Koalas Functionally Extinct After 80% of Habitat Destroyed by Wildfires | 22 Words

Koalas have been declared as "functionally extinct" by experts after formidable bushfires have wreaked havoc upon their natural habitats across New South Wales and Queensland in Australia for the last few weeks.

The marsupials, which are native to Australia, have faced a heartbreaking decline in numbers as a result of the bushfires, which many experts fear they will never fully recover from.

Keep scrolling for the full story.

Bushfires are one of the harsh realities of living in Australia...

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As beautiful of a country that Australia is, it certainly isn't very safe in terms of mother nature.

The final few months of the year are always Australia's hottest...

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Every year without fail, Australia experiences scorching temperatures over the festive season, with highs of forty-eight degrees Celsius being reached around the country.

But these high temperatures certainly aren't something to be celebrated...

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The heat that Australia faces becomes unbearable, with many being unable to even sit on the beach and sunbathe due to the extreme heat.

And in extreme cases...

Wild bush fires occur, which sadly, happens most year in Australia.

The people of Australia are no strangers to bush fires...

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Bush fires are slow-moving and, according to the Australian government, they have an extremely high heat output, meaning that they can pass in 2-5 minutes, but they smolder for days on end.

They are now an intrinsic part of Australia's environment.

But despite natural ecosystems have evolved with fire, hundreds of thousands of Australia's wildlife are affected by the flames every year.

New South Wales is suffering immensely at the moment.

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This state of Australia is truly taking a beating by bush fires, and it has been battling the heat for the last few weeks.

The last few weeks have had a devastating impact...

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The BBC reported that close to fifty bush fires continue to burn in populated coastal and inland regions to the city's north. Authorities say 468 homes have so far been destroyed since blazes flared up on 8 November, and thousands have been evacuated.

As the forests and rural areas continue to burn...

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Many forget that these are the homes to Australia's wildlife, and so many animals perish to the flames and smoke every year.

Authorities and volunteers have been working tirelessly every year to help as many animals as possible...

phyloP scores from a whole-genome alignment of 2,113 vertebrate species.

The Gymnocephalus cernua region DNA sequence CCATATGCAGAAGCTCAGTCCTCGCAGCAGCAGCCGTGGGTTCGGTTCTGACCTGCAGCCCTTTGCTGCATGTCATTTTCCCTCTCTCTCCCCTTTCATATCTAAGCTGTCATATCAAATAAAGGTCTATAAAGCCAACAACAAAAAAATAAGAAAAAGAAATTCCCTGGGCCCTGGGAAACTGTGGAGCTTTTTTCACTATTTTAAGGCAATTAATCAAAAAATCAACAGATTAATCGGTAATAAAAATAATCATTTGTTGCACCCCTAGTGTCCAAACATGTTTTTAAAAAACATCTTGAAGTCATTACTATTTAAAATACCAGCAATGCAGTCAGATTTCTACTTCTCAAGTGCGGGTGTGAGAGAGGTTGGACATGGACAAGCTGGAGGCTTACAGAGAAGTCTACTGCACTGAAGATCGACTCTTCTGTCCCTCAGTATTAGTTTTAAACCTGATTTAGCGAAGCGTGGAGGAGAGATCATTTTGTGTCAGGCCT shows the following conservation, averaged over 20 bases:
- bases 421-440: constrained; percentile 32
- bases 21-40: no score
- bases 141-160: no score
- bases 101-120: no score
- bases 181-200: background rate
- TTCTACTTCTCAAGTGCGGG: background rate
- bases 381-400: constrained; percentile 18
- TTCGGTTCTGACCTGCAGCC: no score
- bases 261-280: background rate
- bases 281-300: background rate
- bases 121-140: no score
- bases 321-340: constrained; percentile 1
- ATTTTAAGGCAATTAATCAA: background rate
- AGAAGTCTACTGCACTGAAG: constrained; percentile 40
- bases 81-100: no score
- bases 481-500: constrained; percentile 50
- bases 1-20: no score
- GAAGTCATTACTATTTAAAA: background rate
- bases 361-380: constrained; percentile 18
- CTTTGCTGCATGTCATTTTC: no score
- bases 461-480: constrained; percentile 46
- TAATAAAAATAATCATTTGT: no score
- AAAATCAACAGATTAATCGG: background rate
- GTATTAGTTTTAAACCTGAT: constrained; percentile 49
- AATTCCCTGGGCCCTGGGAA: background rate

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But it isn't always enough.

Australia's native animals are at a huge risk.

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It is currently estimated that over 1000 koala bears have died, with an approximate 80% of the fireground footprint said to have encroached on prime koala habitat.

The fires have wreaked havoc on their natural habitats...

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And as a heartbreaking result, experts believe that Koalas are now functionally extinct in the wild.

What does functionally extinct actually mean?

According to the BBC, this term is used to describe an animal population with so few pairs that they're unlikely to produce a new generation, and will gradually just die out. 

The future of Koalas is an uncertain one.

Deborah Tabart OAM, chairman of the Australian Koala Foundation, was the one who first came forward with the bleak prediction.

She believes that Koalas will no longer be able to survive in the wild.

Speaking to Daily Mail AustraliaTabart said, "If we combine all of the estimated deaths of koalas in the bushfires, there could be 1,000 koalas that have been killed in the last two months."

The fate of their habitat has been hanging in the balance for some time now...

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And the bushfires, on top of a prolonged drought and deforestation, have now wiped out over eighty percent of the natural habitat.

And even the koalas who have survived the fires don't stand a great chance.

Tabart explained that eucalyptus trees - the main source of food for a koala - can take months to grow back after such severe fire damage.

She has now urged the Australian Prime Minister, Scott Morrison, to take action.

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And is calling for him to enact the Koala Protection Act, which was written back in 2016 and focuses on protecting the habitats and trees in which koalas dwell, including habitats that are empty.

Amid all the bad news, donations have soared.

Within weeks, donations for koala hospitals surpassed $1m AUD (around $600,000 USD), making it the country’s second-largest fundraising campaign since GoFundme was launched there in 2016.

The Australian community has come together to help their native animals...

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And the blazes, that have so far killed 6 people, ravaged hundreds of homes and scorched about 1.5 million hectares of land since October, show no sign of slowing down. Our thoughts go out to everyone affected in these devastating fires.